Grocery shopping can either help your diet or hurt it. If you don’t put any unhealthy foods into your cart, they won’t make their way into your home and you’ll have fewer chances to eat them. If, however, you fall prey to clever marketing and ubiquitous sale prices on junk food, you’ll be more likely to overindulge on the bad stuff, since it will be right under your nose, calling your name every time you are home. The easiest way to avoid overdoing it on unhealthy purchases is to shop the perimeter of the store. I challenge you to look around your grocery store the next time you’re there; you’ll notice that most of the healthiest foods – things like low-fat dairy, lean meats, whole grain breads, fruits, and veggies – are kept in the outside aisles. The middle aisles are mostly filled with junk food, although you will find some healthy choices there, such as nuts, whole grain pastas, beans, and canned and frozen fruits and veggies.
Adding lots of fruits and vegetables to a meal is one of the easiest ways to increase its nutritional value, and the Fruits and Veggies – More Matters initiative offers some great tips on how to do so. Here are a few to get you started:
- Include frozen, canned and dried forms of fruits and vegetables on your list. They are all nutritious and handy for quick-fix meals. (When buying canned fruits, look for those packed in water or 100% fruit juice – not heavy syrup. When it comes to canned veggies, choose low-sodium varieties and rinse the veggies before preparing them.)
- Plan meals around fruits and vegetables that go a LONG WAY. Plan to include fruits and vegetables you can grab as quick snacks or turn into soups and casseroles that you can eat a couple of times during the week.
- Buy in season. Although most fresh fruits and vegetables are available year-round, some are less expensive when they are in season. Also keep in mind that all forms of fruits and vegetables are nutritious, so canned and frozen forms are OK too!
- Buy more. When there are specials on fruits and vegetables, buy extra. They can be frozen, or you can prepare a dish to be frozen for a busy night’s dinner. But don’t buy it if you won’t use it or you’ll just be tossing the money in the garbage.
By shopping smart, you can build a diet full of delicious and nutritious foods. It’s a lot easier to watch what you eat during the week if you make healthy decisions during your weekly trip to the grocery store.
By Guest Blogger Liz Layton, GIC
You think it’s cold here? WIMPS! Check out some real winter weather – and prescriptions for warming up.
In Vermont, cold weather and snow can start in October and last through April. Lake Champlain towns may get 60 inches of snow a year, while the Green Mountains get covered in up to 120 inches. The average winter temperature is 22 degrees Fahrenheit. So it’s understandable that ski places really took to the Jacuzzi after it was invented by an Italian family in California in the late sixties.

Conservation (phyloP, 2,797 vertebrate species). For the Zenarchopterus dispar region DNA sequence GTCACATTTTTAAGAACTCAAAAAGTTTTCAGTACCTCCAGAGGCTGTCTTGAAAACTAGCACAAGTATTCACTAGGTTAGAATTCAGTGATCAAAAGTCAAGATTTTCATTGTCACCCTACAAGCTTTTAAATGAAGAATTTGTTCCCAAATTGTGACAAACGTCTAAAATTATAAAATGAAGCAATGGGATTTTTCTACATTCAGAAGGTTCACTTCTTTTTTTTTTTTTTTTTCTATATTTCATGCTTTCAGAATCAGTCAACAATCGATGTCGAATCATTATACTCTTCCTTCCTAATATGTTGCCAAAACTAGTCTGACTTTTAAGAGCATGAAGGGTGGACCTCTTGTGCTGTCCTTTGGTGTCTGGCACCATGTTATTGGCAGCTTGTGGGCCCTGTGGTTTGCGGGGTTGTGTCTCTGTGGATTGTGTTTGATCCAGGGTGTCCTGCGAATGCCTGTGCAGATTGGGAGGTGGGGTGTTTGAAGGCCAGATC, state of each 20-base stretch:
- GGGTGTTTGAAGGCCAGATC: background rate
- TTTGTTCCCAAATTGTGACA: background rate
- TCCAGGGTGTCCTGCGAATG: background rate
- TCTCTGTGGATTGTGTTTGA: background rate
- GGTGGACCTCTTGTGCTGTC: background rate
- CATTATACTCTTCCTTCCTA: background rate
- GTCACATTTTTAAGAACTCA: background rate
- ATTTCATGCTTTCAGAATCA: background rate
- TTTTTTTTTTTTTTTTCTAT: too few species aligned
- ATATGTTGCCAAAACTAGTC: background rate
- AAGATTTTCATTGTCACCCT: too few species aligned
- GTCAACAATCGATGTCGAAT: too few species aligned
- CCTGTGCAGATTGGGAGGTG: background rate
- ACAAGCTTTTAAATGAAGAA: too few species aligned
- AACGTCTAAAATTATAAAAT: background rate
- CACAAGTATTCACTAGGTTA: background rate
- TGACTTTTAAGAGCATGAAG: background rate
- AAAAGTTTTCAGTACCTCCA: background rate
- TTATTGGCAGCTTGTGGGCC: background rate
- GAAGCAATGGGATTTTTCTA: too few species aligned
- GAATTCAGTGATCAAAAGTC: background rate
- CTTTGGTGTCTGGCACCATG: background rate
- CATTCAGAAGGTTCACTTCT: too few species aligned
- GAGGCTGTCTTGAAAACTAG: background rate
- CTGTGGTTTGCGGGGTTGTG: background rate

In Hokkaido, Japan’s big island of the north, winter temperatures average 21°F while inland basin areas can drop to a frigid -22° F. The lowest recorded temperature in Japan was -42°F (Asahikawa, January 1902). No wonder Japanese baths have a long tradition as community meeting places – from the many hot springs to public bathhouses.
Northern Russian winters are long and harsh, with plenty of snow and temperatures falling below -40°F. The coldest inhabited place on Earth is the Russian Far East. The lowest temperature registered there was −96.2 °F (Yakutia, 1924). Clearly there’s a reason for banyas – the winter Russian steam bath ritual.
In Finland winter is the longest season and lasts from 100 days in southwestern Finland to 200 days in Lapland. The coldest temperatures in winter go as low as -58°F in Lapland and eastern Finland; to -13°F in the “warmer” regions. So of course Finns built little heated houses where you could sit inside and sweat while the wind blows outside. According to the Lonely Planet travel blog, “Sauna is seen as a sacred place in Finland, where babies were once born and ailments treated. Finns still take their sweating needs seriously – there are two million saunas in this country of five million. No wonder Finland is home to the International Sauna Society.”
A sauna is a small room or house where people communally enjoy heat that promotes sweating and relaxation. When they say heat, they mean it. Russian and European saunas can achieve temperatures over 200°F, but the United States limits sauna heat to 194°F. Infrared saunas are generally less hot. The key to enjoyment is alternating periods of hot and cool – generally about 15 minutes of heat to 10 minutes of cooling off.
Although even today “many middle-aged Finns boast of being born in the sauna,” American doctors caution pregnant women, particularly in the first trimester, to avoid high heat including steam rooms, saunas, hot tubs, and Jacuzzis. However, there are also studies which have found that saunas can be helpful to cardiac patients. If you have concerns, talk with your doctor before visiting a sauna (and take a look at the medical journals referenced at the end of this blog).
BEFORE YOU GO
Ask about the type of sauna and how hot it will be inside:
Finnish dry saunas 160°-194°F
Russian steam saunas 90°-120°F
Infrared saunas 80°-125°F
Finns say “In the sauna one must conduct himself as one would in church.” Ask about etiquette at the sauna you visit – particularly if you care whether or not there are separate sections for men and women and if clothing is optional or not.
If you’re visiting a hotel or have a gym membership, use of the sauna, steam room, or Jacuzzi is probably included. For other rates, check the list of Local Saunas and Steam Baths below. All of them cost much less than a ticket on a plane, boat, or train to a warmer place!
- Do not drink alcohol beforehand.
- Shower before entering the sauna.
- Bring a towel to sit on.
- Remove jewelry – metal gets hot!
- Remove contact lenses.
- Drink plenty of water during the sauna.
- Spend 8-10 minutes in the first dry sauna session and no more than 15 minutes on later sessions. Limit steam saunas to 10 minutes.